The act allows utilities, with the commission's approval, to hedge variable costs such as fuel, with the cost of hedging being recoverable in standard offer rates. Any under–recovery of a utility's costs must be recovered through a commission-approved uniform adjustment factor. The commission may apply the adjustment factor to any or all customer classes as it considers equitable. Any over-recovery must be refunded to customers.

The act entitles the utilities to recover their costs from supply agreements that were in effect before January 1, 2002, agreements approved by the PUC after this date, and other prudently incurred costs. The act requires a utility to obtain the DPUC's permission to terminate any existing supply contract.

The act allows the commission to allow Narragansett Electric customers who would not be eligible to receive standard offer service to receive it under certain circumstances. (These provisions do not apply to the state's two small utilities.) First, the commission must hold a hearing to determine whether there are a sufficient number of suppliers offering service at a reasonable rate in the state. If the commission determines that these conditions are not present, it must direct the utilities to file a plan giving customers the option to return standard offer service. The plan must include the terms and conditions for a return to this service and the way power will be acquired for it. The plan may include notice requirements or term commitments before non-residential customers may leave standard offer service.

Once the commission approves the plan, the utility and the DPUC must (1) develop a request for power supply proposals (RFP), (2) develop bidder qualifications, (3) issue the RFP, and (4) jointly pick the winning bidder or bidders. If DPUC and the utility agree that the bids are too high, they may reject them and re-bid power supply. If the DPUC and the utility disagree on any issue, the dispute must be submitted to the commission for resolution. Once the winning bid is selected, the utility must enter into a supply contract or contracts.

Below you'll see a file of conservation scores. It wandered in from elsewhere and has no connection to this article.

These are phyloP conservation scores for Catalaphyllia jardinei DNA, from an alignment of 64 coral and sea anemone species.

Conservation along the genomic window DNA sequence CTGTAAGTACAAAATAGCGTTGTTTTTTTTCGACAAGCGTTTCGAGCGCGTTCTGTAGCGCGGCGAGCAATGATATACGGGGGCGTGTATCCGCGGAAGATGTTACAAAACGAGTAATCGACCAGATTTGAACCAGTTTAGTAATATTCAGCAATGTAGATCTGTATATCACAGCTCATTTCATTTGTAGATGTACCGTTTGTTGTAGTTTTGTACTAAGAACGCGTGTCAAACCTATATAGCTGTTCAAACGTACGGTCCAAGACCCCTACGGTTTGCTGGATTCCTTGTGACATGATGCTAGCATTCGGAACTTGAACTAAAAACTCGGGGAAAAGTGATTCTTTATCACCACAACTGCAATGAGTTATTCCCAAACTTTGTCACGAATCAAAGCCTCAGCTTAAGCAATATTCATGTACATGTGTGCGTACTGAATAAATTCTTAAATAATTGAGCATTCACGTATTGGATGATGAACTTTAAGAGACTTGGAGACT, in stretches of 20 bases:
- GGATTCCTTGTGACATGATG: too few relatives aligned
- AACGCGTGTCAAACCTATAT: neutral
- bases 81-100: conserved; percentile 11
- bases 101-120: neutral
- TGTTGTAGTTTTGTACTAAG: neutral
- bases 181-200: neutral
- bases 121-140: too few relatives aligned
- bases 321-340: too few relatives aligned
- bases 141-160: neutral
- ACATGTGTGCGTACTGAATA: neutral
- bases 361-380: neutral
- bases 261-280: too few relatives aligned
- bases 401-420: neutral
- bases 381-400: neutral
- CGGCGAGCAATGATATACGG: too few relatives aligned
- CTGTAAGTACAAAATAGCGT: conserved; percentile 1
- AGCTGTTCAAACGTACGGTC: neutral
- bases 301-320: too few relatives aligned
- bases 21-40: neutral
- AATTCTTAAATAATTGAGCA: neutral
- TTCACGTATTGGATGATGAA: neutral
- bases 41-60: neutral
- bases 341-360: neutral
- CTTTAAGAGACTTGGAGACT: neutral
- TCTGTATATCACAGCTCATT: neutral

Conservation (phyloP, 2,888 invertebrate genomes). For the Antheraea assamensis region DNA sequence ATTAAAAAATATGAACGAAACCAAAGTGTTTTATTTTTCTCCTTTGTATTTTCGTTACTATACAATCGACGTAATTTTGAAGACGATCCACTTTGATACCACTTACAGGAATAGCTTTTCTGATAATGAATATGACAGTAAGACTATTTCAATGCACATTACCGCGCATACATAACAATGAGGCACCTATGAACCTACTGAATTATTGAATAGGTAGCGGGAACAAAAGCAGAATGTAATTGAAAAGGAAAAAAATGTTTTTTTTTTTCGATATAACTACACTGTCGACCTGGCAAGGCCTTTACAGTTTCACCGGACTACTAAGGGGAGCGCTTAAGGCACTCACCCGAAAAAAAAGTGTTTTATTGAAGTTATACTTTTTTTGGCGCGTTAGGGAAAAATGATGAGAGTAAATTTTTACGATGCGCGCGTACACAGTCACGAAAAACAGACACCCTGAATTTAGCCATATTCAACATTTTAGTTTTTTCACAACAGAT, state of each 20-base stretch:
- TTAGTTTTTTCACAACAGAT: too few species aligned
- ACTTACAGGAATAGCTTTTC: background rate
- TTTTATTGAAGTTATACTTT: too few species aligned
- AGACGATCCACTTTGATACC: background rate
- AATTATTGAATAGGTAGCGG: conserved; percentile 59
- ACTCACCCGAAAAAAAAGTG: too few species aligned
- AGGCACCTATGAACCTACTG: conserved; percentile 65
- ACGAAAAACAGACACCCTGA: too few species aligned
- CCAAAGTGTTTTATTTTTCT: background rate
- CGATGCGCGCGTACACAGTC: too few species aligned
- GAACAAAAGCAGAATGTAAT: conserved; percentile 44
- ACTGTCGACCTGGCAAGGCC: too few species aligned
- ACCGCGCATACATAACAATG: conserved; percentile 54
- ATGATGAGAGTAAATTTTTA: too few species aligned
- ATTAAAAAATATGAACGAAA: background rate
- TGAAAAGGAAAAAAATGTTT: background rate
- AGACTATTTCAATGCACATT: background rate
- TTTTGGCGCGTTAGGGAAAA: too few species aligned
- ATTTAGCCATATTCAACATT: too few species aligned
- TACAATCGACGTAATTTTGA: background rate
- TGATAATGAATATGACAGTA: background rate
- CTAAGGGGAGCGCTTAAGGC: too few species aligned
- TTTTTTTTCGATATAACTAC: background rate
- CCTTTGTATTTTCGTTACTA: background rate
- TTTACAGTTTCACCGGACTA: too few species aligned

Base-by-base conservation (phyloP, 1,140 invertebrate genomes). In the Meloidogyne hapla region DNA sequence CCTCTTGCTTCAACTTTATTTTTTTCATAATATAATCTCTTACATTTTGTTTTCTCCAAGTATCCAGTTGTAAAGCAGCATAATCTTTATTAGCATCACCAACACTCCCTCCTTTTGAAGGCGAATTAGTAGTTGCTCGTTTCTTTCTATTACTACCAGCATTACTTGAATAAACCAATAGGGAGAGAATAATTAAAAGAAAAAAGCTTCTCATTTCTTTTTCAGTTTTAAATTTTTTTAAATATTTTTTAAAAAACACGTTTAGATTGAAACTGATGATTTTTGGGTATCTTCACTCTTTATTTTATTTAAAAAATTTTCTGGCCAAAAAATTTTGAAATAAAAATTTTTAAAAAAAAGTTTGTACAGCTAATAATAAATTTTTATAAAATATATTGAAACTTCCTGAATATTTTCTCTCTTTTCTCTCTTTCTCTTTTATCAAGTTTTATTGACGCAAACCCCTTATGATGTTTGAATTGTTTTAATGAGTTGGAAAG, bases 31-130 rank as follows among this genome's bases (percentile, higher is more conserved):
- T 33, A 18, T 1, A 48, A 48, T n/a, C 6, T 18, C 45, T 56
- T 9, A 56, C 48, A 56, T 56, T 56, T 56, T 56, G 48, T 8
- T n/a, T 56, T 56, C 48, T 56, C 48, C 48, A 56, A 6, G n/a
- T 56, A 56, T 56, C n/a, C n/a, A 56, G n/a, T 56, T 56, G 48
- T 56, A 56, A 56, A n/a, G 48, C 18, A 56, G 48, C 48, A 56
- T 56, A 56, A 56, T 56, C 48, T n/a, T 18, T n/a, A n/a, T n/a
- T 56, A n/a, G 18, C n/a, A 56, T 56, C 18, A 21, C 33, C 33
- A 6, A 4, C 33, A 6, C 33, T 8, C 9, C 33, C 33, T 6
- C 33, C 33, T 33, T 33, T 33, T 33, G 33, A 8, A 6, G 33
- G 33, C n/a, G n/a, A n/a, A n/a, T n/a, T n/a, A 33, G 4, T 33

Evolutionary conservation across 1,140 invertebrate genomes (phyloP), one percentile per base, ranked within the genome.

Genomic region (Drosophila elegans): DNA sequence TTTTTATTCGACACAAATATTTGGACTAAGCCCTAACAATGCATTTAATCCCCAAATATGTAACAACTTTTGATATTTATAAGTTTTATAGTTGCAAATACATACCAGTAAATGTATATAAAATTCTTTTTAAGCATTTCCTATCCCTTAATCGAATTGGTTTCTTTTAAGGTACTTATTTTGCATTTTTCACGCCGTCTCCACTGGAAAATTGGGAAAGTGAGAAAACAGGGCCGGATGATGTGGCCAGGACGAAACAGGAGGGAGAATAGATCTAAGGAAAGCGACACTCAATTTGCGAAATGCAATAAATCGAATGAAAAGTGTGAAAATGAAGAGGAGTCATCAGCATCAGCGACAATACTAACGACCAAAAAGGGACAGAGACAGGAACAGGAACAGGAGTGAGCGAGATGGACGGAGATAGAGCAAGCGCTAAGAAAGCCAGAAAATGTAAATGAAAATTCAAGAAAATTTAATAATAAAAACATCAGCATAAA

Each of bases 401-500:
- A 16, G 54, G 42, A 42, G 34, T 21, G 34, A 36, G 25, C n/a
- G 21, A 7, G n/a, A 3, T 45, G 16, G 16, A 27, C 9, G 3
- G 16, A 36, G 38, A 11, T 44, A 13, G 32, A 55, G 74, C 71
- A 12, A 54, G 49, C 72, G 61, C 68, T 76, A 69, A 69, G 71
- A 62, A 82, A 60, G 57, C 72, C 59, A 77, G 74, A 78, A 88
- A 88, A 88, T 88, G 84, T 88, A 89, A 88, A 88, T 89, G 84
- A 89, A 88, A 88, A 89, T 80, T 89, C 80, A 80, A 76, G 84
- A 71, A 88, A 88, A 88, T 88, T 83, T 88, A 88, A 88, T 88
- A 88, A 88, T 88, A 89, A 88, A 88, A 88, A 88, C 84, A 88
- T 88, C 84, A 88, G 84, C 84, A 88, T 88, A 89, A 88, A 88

All of the costs of the contract or contracts must be recovered through the utility's standard offer rates. The rates for all residential customers returning to standard offer service must be uniform. The commission must determine the rates for nonresidential customers after reviewing the cost of power supply resulting from the bide process. Customers cannot use this provision to engage in arbitrage, i.e. they cannot resell the power they obtain at a profit.

Under Connecticut law, utilities must provide standard offer service until January 1, 2004. The rate for the service must be at least 10% below the utility's rates as of December 31, 1996. The rate can be increased under limited circumstances.


Under prior Rhode Island law, utilities had to provide a service of last resort to customers who were no longer eligible for standard offer service and were unable to obtain or retain service from a competitive supplier. The act instead requires utilities to provide last resort service to customers who had left standard offer service for any reason and are not receiving service from a supplier.

Under prior law, utilities were required to periodically solicit bids for the supply of last resort service. Under the act, the utilities must acquire supply under a plan approved by the commission. The plan must include the supply acquisition process, pricing options being sought, and the proposed term of the contracts. The acquisitions may take place at different times and run for different lengths of time. The commission may approve proposals by the utilities with regard to (1) the amount of time that a customer must remain on last resort service, (2) separate rates different customer classes, and (3) provisions to encourage customers to leave last resort service.

The commission must approve all aspects of the acquisition plan and may periodically review the approved plan. Last resort service is subject to same provisions regarding under- or over-recovery of costs that apply to standard offer service. The act repeals a provision of prior law that specified that the utility's costs in acquiring supply its costs in subsidizing such service were recoverable through its charge for distribution service.